On the back of his first year, he had to make changes. And he also scrambled to get financing in order to keep the business alive.
During this time was when Nate decided to pivot the business as well to better serve his clients with digital marketing rather than direct mail.
In 2008, he launched a done-for-you email service which is still going today. With it, clients can send a weekly email which is relationship-orientated, doing the email marketing for CPAs and tax professionals.
It was a lot more effective than simply sending their clients a weekly newsletter with tax tips.
Then in 2009 he launched social media management for his clients too, and actually struggled to convince people that it was going to become a ‘thing’.
And they also went on to create marketing-orientated websites with lead magnets for clients.
Nate sold it a productized subscription-level service, effectively becoming a hybrid of an agency and a SaaS company. This meant they could offer an affordable and effective marketing service to smaller businesses.
Now, the focus is to extend their reach to other professional services, such as lawyers and real estate agents.
He is making it easy for these businesses to carry out marketing activities without having all the knowledge, the need for testing, or staying up to date with changing tools and tactics.
Acquiring New Clients
Nate advertises on social media platforms, such as Facebook, Twitter, and LinkedIn, offering prospects a great lead magnet. They then retarget those who clicked through to offer them a taste of their services and then ensure they receive a great experience.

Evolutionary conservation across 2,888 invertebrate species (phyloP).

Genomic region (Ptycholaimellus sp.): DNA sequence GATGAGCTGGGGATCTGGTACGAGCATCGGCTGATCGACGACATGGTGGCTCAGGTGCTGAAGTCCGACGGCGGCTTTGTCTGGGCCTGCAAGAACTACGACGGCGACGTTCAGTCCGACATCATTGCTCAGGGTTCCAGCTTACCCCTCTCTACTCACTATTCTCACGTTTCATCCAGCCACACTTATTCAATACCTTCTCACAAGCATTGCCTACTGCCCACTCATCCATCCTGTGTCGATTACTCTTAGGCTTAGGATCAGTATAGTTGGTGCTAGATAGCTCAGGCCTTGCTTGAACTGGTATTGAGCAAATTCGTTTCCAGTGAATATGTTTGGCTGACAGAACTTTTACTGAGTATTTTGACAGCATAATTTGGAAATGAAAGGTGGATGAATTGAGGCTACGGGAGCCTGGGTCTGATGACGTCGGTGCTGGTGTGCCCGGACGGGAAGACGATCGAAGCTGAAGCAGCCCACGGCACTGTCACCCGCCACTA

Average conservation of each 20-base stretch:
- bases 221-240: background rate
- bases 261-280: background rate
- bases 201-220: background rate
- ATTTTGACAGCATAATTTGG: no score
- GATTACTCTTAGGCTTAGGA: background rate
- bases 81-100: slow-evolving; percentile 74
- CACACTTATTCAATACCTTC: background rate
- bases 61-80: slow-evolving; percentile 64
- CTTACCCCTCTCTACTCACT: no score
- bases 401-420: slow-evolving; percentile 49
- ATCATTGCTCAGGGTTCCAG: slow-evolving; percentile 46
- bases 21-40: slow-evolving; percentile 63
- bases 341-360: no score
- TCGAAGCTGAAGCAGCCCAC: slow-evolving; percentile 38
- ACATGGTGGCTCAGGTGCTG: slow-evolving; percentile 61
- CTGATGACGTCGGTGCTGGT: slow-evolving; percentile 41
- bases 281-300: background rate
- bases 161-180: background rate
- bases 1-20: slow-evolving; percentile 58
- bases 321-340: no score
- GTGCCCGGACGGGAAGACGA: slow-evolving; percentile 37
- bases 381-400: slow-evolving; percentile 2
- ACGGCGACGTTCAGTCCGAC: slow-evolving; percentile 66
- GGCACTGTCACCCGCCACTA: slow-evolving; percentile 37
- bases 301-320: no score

By charging business owners $47 for his information product, people are willing to still give it a go, whilst he focuses on attracting the types of people who are more likely to convert to his subscription service.
He refers to his package of information New Tax Clients Now as a tripwire. He gives them a good deal, and it acts as the first introduction to the businesses for cold prospects.
Of course, he has different strategies for targeting people at speaking events for example, but for the cold traffic, offers them a low barrier to entry.
With this, he experiences a rate of 50% for people who then move from the product to being upsold an offer for to try his monthly subscription service, and doesn’t lock them into a contract.
From there, he even goes on to offer them a one-time offer to move to their biggest package which includes everything they do.
The idea of the tripwire is that it should fund your advertising, and the intention is to not make a profit from it.
That’s because you want those people to then go through the funnel and convert so they become far more valuable to you. A client giving you money every month has a high lifetime value.
The Power of Relationships
Nate and his wife are parents to six children, four of whom were orphans from Ethiopia and Uganda.
He also used to work in a youth ministry and coached football and lacrosse for high school kids.
It all shows how much Nate values relationships in every aspect of his life. These experiences have shown him the power which they hold, and in terms of marketing, how important it is to evolve a relationship from one state of being to another.
And although marketing can be automated, transparency, authenticity and good connections cannot. That is what gives exceptional marketing the edge over the other marketing which exists.
It’s building relationships with customers and potential customers by showing them who you really are which makes people want to do business with you.
Find out more about TaxProMarketer on the website where you can check out their blog posts, as well as discover more about their services and sign up for them.
Also, check out Every Bitter Thing Is Sweet to find out about his wife Sara Hagerty and her latest book.
Connect with Nate